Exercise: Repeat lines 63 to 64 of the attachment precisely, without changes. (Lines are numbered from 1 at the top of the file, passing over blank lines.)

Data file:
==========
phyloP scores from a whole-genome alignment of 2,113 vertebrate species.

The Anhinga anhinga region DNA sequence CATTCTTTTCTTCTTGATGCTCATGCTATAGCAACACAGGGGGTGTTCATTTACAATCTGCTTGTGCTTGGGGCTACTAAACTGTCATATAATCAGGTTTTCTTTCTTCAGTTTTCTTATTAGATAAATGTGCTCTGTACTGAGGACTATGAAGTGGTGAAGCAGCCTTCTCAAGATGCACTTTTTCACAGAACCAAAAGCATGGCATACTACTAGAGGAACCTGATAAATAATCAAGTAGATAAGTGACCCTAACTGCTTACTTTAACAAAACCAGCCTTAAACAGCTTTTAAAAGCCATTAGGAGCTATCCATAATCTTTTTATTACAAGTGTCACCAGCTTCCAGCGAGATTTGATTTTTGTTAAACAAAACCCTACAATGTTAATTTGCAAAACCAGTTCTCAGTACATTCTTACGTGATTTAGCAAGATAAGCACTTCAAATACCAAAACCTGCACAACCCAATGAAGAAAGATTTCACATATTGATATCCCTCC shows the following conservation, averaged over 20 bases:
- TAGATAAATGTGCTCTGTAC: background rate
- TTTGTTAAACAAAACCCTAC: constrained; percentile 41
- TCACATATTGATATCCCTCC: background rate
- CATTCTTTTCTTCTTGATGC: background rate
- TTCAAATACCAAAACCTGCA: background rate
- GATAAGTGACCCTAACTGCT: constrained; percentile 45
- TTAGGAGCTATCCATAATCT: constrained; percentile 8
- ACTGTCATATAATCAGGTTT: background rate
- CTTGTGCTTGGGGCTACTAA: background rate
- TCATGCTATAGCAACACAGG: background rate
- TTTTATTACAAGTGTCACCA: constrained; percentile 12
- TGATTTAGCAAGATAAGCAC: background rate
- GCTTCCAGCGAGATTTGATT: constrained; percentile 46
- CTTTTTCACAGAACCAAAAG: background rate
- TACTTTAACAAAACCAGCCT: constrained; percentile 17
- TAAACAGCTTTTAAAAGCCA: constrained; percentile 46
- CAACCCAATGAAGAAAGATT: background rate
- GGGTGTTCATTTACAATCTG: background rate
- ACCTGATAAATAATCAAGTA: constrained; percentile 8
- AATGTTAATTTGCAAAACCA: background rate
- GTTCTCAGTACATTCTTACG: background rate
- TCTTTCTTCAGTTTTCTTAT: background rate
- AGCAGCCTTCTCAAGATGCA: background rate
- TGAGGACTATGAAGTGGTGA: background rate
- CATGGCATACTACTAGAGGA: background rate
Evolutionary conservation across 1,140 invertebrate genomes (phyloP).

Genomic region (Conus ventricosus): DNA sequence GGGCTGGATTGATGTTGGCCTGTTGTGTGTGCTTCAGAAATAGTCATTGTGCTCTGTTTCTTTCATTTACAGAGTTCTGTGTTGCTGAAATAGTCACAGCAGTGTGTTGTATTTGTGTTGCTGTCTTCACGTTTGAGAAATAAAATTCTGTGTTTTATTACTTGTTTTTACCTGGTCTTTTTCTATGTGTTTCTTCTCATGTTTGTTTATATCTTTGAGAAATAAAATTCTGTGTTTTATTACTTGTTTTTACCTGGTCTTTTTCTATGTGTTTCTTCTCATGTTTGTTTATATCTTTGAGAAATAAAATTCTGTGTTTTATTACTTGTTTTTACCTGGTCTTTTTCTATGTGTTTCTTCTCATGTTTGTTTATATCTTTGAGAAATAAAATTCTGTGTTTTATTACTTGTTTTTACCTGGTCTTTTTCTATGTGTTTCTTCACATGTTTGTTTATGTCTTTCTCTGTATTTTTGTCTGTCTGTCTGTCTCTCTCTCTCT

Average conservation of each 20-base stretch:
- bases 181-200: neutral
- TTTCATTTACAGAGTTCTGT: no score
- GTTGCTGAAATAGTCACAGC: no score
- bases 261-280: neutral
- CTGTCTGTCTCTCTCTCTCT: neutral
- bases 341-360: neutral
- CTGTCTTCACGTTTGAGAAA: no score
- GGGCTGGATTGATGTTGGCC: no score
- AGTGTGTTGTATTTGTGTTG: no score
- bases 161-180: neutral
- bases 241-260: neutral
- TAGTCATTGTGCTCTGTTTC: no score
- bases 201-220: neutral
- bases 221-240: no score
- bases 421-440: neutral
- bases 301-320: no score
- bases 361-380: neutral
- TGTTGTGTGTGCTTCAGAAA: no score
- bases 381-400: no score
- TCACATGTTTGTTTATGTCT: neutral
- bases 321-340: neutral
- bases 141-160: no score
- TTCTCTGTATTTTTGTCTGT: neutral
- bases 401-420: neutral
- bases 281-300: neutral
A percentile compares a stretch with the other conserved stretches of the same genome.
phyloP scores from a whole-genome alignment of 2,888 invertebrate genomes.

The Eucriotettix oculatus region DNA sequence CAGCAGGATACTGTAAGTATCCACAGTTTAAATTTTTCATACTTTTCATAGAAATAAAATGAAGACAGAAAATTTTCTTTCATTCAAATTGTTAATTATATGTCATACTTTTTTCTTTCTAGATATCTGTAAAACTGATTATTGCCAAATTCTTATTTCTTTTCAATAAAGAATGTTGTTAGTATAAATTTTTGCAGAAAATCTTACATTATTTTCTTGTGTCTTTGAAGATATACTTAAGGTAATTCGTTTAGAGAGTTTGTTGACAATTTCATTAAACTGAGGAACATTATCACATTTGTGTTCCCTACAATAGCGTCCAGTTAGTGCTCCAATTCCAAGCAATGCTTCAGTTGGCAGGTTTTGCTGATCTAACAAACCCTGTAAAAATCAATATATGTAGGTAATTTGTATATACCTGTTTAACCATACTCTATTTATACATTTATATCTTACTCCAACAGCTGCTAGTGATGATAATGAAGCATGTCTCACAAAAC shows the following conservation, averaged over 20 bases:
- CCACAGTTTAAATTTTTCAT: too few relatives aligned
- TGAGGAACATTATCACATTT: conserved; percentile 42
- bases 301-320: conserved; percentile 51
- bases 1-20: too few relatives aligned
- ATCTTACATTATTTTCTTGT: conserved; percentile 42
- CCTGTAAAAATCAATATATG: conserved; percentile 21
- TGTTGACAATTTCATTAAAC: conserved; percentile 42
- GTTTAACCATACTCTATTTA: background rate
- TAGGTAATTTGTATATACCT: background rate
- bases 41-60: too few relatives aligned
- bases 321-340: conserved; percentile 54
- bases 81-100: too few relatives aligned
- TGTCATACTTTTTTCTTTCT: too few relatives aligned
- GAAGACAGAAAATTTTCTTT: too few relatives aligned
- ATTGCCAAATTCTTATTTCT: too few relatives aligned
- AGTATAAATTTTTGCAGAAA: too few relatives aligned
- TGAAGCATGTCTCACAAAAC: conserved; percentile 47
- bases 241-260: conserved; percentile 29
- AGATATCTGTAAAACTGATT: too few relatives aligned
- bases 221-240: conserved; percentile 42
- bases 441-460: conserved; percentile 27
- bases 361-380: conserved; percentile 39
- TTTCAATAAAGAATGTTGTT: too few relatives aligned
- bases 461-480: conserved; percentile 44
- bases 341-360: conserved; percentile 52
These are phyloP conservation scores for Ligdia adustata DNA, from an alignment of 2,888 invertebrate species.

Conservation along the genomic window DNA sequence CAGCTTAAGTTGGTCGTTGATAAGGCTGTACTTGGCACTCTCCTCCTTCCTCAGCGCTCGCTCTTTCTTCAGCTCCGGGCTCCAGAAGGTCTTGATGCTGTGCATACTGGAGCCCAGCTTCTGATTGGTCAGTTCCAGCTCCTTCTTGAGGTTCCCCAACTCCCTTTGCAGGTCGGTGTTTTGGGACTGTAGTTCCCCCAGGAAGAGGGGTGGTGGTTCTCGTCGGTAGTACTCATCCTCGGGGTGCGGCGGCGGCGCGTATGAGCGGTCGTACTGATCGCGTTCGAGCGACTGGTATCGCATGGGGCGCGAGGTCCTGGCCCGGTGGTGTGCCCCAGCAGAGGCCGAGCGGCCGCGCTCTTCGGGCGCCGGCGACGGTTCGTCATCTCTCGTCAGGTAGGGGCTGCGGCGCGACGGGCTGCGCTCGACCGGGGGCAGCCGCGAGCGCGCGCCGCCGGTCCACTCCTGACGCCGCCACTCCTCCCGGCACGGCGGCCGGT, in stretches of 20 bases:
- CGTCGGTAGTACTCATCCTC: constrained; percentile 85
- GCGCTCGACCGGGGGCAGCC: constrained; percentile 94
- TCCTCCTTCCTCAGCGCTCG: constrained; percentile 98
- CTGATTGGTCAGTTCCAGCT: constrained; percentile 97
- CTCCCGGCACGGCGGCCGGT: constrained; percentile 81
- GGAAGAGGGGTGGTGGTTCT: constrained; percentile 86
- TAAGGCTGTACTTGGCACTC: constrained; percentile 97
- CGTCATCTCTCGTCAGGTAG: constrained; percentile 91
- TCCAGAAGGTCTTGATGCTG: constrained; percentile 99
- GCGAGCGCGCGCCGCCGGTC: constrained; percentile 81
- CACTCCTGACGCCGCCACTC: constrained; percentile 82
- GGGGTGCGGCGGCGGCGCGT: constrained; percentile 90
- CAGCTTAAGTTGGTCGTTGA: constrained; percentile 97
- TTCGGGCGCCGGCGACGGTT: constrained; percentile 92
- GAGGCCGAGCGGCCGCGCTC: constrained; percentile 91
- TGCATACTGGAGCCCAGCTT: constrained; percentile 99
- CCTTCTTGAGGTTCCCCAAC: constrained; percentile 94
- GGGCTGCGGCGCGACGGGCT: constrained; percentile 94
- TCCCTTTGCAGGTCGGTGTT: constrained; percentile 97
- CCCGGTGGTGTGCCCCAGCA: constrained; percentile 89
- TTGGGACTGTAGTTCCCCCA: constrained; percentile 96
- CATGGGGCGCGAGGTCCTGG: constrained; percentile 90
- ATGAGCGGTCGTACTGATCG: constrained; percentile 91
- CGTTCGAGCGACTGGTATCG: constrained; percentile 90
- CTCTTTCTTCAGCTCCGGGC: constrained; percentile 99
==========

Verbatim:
- ATCTTACATTATTTTCTTGT: conserved; percentile 42
- CCTGTAAAAATCAATATATG: conserved; percentile 21